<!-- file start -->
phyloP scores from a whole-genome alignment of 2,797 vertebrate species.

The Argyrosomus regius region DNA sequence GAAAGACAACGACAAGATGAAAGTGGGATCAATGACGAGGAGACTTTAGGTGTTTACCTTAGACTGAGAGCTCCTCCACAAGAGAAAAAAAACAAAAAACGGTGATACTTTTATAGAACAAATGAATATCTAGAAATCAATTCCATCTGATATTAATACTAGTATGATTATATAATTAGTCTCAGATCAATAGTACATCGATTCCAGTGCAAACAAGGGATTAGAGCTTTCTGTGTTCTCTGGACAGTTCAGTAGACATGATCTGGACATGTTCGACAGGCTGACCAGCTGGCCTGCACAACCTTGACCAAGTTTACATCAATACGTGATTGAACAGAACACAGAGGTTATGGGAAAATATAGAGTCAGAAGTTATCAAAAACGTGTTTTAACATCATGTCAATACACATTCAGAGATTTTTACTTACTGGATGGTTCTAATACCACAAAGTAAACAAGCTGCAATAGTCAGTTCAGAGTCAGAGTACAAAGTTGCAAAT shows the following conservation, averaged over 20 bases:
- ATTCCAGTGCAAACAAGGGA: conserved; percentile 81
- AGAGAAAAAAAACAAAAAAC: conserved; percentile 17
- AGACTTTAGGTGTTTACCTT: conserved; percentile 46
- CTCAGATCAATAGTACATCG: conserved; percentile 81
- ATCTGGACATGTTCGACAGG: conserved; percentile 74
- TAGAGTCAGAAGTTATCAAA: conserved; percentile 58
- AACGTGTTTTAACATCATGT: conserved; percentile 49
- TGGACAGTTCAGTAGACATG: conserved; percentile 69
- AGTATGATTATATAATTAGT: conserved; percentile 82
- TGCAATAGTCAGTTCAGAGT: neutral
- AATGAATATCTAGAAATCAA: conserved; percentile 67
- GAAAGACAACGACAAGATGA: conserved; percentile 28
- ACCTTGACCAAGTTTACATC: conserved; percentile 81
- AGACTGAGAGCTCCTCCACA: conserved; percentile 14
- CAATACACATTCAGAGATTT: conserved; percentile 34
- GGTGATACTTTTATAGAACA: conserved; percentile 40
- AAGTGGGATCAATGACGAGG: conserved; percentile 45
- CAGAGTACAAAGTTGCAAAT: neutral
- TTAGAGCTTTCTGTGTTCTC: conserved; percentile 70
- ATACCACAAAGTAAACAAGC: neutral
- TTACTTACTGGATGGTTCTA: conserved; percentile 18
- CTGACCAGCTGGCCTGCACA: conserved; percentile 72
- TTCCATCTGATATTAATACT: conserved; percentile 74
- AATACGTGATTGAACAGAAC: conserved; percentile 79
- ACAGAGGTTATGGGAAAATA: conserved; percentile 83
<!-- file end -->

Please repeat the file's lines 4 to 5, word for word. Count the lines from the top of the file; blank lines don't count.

- AGAGAAAAAAAACAAAAAAC: conserved; percentile 17
- AGACTTTAGGTGTTTACCTT: conserved; percentile 46